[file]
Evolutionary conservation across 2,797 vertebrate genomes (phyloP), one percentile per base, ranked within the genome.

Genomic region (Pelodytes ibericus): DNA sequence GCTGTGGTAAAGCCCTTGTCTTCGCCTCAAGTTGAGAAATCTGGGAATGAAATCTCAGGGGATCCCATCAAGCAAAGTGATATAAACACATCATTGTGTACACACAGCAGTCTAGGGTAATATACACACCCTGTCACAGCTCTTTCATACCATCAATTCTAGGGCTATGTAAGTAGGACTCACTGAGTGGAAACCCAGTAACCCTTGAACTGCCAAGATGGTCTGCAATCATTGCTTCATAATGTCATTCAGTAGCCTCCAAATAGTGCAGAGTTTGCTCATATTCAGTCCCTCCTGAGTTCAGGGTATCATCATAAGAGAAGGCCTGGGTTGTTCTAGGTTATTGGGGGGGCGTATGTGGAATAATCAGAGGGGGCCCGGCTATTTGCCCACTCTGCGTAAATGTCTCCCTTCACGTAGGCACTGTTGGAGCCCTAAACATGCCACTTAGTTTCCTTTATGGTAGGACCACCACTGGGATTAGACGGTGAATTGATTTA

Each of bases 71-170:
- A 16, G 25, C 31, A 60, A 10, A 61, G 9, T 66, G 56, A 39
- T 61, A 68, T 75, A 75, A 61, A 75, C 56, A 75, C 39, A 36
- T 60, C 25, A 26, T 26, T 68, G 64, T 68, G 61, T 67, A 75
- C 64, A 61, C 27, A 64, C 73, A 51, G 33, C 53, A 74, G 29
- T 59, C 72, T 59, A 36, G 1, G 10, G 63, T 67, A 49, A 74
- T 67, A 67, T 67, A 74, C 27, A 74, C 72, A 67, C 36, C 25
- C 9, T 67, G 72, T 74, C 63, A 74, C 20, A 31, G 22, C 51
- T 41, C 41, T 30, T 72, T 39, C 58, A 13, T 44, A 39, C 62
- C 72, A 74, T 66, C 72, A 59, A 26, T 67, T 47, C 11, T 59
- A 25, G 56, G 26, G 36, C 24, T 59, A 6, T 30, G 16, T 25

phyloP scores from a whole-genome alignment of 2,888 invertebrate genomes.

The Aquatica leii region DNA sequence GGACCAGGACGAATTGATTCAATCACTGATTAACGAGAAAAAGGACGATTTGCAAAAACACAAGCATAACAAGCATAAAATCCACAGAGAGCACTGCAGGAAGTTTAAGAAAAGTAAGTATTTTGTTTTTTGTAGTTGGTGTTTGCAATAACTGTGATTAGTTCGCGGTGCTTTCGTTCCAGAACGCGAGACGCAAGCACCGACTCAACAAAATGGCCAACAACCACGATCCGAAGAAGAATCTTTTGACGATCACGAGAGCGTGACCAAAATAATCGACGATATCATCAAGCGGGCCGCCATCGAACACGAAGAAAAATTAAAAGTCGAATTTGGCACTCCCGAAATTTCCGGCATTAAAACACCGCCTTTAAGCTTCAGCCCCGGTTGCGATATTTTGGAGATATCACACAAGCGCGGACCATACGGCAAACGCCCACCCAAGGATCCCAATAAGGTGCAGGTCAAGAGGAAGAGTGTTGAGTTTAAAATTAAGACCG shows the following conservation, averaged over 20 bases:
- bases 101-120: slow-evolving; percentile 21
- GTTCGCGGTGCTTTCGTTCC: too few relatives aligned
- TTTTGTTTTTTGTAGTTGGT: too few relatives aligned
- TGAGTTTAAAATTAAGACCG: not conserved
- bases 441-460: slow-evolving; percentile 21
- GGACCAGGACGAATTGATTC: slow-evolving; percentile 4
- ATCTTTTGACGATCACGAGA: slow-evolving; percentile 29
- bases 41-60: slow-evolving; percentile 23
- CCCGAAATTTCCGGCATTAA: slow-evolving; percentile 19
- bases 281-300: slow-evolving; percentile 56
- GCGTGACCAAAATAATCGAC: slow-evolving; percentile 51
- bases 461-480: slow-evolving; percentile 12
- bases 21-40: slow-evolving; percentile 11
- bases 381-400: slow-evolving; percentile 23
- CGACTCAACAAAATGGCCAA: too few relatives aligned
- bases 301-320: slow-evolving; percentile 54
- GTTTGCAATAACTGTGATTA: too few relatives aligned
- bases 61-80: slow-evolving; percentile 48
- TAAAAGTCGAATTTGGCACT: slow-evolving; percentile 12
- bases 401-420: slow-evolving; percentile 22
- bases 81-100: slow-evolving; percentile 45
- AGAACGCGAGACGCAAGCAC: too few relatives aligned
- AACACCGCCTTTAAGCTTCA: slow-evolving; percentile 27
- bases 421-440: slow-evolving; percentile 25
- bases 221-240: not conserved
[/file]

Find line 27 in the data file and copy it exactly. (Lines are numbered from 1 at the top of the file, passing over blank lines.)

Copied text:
- bases 461-480: slow-evolving; percentile 12